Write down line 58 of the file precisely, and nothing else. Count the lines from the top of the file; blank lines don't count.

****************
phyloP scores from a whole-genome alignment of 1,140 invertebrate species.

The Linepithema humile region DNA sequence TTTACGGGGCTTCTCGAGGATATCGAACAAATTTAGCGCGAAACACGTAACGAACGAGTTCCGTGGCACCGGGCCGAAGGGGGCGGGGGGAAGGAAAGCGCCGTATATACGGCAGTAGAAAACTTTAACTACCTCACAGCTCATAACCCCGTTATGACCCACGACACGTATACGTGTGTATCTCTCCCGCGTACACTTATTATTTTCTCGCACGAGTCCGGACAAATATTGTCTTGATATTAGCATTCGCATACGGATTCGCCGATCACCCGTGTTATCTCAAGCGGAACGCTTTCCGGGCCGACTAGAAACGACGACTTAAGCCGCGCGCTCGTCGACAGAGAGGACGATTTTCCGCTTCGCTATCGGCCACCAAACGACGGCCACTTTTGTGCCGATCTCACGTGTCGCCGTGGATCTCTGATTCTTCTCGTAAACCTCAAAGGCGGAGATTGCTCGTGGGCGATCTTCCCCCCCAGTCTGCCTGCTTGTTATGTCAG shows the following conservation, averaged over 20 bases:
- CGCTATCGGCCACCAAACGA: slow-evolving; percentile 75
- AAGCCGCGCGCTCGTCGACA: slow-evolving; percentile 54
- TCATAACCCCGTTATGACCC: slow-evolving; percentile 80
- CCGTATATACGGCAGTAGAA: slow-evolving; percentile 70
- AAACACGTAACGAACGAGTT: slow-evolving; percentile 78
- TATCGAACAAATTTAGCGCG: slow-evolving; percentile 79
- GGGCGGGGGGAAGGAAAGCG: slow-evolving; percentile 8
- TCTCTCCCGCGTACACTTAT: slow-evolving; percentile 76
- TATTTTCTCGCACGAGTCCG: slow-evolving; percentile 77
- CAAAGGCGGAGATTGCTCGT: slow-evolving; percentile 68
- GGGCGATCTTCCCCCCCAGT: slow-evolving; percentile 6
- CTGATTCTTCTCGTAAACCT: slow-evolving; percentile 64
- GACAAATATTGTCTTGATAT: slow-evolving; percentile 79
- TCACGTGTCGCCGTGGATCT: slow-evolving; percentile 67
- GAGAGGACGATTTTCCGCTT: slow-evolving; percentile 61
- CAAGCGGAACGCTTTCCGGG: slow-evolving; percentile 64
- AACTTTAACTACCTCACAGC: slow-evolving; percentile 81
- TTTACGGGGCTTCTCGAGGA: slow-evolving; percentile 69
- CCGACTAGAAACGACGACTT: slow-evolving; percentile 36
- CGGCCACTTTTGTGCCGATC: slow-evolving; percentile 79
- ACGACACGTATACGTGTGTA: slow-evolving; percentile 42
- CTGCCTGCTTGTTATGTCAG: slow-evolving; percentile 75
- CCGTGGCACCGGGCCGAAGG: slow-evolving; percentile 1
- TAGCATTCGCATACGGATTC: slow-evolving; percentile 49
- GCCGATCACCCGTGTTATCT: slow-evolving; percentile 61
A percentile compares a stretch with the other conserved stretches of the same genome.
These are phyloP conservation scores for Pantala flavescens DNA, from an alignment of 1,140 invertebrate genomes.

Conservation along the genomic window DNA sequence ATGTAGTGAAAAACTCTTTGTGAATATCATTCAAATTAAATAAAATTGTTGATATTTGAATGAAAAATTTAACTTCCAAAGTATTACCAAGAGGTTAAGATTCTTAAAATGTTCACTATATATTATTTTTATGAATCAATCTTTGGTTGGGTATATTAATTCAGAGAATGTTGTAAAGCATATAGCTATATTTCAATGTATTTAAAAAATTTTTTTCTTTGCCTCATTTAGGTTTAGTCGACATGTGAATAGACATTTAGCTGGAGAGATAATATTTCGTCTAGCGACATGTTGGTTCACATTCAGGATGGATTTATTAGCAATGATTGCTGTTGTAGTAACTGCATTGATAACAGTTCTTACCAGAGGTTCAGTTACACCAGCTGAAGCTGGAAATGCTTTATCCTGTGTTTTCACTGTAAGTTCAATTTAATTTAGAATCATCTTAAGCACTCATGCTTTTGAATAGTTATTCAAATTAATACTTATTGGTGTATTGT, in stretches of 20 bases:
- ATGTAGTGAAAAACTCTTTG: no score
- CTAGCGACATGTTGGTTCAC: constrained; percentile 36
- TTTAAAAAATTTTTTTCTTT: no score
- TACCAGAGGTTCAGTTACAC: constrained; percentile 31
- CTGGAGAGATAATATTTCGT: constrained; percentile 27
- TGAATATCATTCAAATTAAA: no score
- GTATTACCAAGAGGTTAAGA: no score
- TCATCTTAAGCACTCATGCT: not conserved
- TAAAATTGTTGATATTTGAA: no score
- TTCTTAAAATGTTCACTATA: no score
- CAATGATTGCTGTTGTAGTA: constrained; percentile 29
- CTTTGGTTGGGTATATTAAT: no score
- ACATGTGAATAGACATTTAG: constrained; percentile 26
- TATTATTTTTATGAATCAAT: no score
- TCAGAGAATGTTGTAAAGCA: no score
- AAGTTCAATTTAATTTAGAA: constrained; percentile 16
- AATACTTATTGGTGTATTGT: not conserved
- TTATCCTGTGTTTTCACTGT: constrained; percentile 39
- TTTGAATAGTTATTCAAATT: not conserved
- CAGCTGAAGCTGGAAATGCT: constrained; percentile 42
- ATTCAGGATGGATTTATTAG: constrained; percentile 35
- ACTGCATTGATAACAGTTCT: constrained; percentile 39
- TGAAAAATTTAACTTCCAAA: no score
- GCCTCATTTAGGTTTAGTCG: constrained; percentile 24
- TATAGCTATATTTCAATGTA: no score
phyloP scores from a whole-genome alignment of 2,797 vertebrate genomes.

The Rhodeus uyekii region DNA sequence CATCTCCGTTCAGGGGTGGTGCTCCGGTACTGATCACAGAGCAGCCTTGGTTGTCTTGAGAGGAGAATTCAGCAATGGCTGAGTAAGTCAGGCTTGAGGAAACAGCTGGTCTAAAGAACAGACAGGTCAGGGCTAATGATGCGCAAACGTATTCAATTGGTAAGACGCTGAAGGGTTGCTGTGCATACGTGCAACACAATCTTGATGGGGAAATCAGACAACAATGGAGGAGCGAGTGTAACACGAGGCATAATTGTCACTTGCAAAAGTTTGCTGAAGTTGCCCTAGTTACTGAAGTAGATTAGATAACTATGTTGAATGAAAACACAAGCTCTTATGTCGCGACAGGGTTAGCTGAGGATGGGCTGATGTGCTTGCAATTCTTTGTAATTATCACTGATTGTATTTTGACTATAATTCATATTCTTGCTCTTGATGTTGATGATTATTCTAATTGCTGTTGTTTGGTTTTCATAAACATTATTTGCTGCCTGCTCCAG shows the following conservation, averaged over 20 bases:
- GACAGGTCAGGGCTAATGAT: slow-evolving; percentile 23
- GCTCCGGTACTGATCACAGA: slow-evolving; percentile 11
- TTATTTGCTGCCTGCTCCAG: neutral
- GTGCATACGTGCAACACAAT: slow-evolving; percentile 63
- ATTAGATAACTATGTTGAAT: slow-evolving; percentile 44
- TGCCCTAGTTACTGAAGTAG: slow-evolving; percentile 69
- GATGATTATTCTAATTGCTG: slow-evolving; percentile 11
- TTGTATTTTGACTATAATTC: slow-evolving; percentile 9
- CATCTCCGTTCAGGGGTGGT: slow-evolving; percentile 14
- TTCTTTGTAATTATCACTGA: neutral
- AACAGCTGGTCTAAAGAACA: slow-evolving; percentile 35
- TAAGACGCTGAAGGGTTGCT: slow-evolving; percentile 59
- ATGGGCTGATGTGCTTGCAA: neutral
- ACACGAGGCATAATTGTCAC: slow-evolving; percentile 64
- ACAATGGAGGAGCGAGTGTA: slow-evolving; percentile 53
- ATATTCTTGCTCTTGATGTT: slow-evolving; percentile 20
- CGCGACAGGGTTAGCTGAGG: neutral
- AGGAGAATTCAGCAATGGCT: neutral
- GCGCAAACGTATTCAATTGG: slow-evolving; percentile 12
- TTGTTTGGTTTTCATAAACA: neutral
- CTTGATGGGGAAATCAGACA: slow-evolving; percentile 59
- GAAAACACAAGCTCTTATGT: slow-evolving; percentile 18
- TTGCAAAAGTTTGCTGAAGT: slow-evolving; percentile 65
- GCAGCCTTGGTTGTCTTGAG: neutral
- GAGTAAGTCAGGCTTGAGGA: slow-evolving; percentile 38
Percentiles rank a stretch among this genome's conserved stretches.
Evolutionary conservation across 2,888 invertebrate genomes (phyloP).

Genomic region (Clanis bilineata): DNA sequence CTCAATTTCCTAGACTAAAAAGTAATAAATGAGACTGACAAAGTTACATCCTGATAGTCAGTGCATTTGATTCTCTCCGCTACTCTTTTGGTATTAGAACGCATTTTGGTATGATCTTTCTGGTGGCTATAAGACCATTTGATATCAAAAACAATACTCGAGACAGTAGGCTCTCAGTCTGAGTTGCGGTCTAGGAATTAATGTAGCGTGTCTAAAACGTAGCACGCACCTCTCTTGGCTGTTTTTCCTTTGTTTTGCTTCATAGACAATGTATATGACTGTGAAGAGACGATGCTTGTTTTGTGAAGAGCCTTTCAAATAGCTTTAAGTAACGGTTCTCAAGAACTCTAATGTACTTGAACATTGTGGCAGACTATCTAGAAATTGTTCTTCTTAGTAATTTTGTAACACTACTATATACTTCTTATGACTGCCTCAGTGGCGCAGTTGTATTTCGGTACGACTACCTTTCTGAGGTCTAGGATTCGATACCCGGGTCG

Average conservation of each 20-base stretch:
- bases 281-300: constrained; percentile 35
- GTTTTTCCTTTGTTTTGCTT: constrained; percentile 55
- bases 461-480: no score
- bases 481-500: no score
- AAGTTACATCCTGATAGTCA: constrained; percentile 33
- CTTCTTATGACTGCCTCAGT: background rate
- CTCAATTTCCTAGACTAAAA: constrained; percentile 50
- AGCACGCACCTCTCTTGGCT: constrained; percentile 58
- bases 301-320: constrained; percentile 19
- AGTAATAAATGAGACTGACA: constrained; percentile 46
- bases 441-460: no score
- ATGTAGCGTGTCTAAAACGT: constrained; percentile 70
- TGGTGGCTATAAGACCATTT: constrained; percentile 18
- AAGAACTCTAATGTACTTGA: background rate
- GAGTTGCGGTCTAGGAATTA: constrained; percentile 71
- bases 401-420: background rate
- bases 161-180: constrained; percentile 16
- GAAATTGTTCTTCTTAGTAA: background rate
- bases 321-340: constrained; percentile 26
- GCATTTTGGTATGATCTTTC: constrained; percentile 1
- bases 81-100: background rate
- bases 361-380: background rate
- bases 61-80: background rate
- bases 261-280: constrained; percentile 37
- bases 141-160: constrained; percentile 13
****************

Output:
- GACAGGTCAGGGCTAATGAT: slow-evolving; percentile 23